email, unicode, HTML, and removal thereof

Andrew Dalke adalke at mindspring.com
Thu Oct 31 10:43:12 CET 2002


Short version:
   What should I do to strip out markup from an email'ed HTML
   document so I can get just the text?  (Yeah, it won't always
   get only the text.)  I'm having problems in how to handle
   the charset.

Solutions in pure Python or via calling a common (under unix)
external program are fine.

Long version:

I'm experimenting with the Lucene text indexer and for my
first project I'm writing a simple search of my inbox.

I want to index various types of email and attachments,
including HTML mail, PDF, PS, etc.  For the last two I
use "pdftotext" and "ps2ascii" but for the first I figured
I would use straight Python.

I'm having problems extracting the non-HTML part of
an email.  I figured I could do

(NOTE: this is not a direct copy and paste -- I culled
things from a few functions and put them into one for
brevity)

# Map from various charsets (culled from inbox) to Python's
charset_table = {
     "window-1252": "cp1252",
     "windows-1252": "cp1252",
     "nil": "Latin-1",
     "default_charset": "Latin-1",
     "x-unknown": "Latin-1",
}

# Pass in an email.Message
def get_HTML_text(msg):
   s = msg.get_payload(decode = 1)
   charset = msg.get_param("charset")
   if charset is None:
     charset = "Latin-1"
   charset = charset.lower()
   charset = charset_table.get(charset, charset)
   try:
     s = s.decode(charset, "replace")
   except LookupError:
     pass

   file = cStringIO.StringIO()
   form = formatter.AbstractFormatter(formatter.DumbWriter(file))
   p = htmllib.HTMLParser(form)
   try:
     p.feed(s)
   except sgmllib.SGMLParseError, err:
     return None
   p.close()

   return file.getvalue()


This didn't work because I get complaints about having characters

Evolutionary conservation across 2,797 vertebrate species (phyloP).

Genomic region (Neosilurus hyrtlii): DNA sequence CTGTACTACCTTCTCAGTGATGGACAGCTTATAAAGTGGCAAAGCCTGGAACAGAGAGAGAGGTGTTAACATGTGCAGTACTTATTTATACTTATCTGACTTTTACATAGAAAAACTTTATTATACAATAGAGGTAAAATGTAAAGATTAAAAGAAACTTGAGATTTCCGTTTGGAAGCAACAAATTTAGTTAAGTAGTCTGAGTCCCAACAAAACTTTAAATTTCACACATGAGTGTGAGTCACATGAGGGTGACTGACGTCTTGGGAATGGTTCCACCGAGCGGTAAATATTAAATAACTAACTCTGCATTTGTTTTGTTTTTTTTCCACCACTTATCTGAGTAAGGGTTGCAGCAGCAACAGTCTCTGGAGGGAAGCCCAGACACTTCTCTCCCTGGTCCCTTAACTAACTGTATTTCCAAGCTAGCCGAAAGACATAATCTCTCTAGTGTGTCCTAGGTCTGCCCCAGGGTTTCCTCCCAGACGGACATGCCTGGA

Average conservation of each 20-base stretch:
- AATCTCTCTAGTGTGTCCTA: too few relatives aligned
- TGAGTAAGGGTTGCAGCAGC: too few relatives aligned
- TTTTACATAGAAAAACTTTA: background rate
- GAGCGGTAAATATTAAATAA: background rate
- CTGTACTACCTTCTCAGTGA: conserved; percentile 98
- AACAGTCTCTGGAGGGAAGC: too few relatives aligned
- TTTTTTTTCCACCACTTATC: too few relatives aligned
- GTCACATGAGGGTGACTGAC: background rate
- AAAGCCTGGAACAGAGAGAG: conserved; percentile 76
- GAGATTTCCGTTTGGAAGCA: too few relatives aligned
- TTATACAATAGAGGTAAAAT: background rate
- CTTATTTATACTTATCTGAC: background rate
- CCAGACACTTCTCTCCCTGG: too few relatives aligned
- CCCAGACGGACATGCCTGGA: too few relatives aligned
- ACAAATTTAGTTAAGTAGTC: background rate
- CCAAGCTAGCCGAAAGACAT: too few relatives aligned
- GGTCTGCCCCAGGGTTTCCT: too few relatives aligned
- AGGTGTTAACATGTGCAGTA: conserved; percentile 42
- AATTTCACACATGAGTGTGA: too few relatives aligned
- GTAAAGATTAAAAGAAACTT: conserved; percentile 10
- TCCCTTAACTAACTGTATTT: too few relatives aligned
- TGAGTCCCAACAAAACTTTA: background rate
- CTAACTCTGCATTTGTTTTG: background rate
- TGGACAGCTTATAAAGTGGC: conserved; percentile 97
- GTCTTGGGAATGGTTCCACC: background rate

with ordinal value > 127.  I needed to change the "cStringIO" to
use the following MyStringIO and change the htmllib.HTMLParser
to MyHTMLParser.

class MyStringIO(StringIO):
     def write(self, s):
         if type(s) == type(""):
             s = unicode(s, "latin-1")
         StringIO.write(self, s)


class MyHTMLParser(htmllib.HTMLParser):
     def handle_data(self, data):
         if type(data) == type(""):
             data = unicode(data, "latin-1")
         htmllib.HTMLParser.handle_data(self, data)

I interpret the problem to HTMLParser reading a hex
escape and converting it to a string.  The way I do
things above can create characters >127.  Then when
it converts the string to unicode, it throws the exception.

My workaround solves this by forcing the string to be
interpreted in latin-1 context.

This solution doesn't feel correct.  For example, I assume
Latin-1 but it could be in window's cp1252, so I'm not
doing the charset correctly.

I can see two solutions:
   - pass in the charset to MyHTMLParser and MyStringIO (I
may not actually need the latter) so that it uses the proper
charset instead of always "latin-1".  This feels right.

   - Strip out the HTML markup on the input string (as a
series of bytes), then convert the string to unicode using
the specified charset.  I at first thought this was correct
until I remembered that some charsets might allow other
definitions of '<>&' which should be handled by the parser.
I think.

This is my first use of unicode, and the email package, and
lucene, and 3rd use of Jython, so I'm kinda wandering in
the dark here.  Any help will be much appreciated.

Thanks!

					Andrew
					dalke at dalkescientific.com




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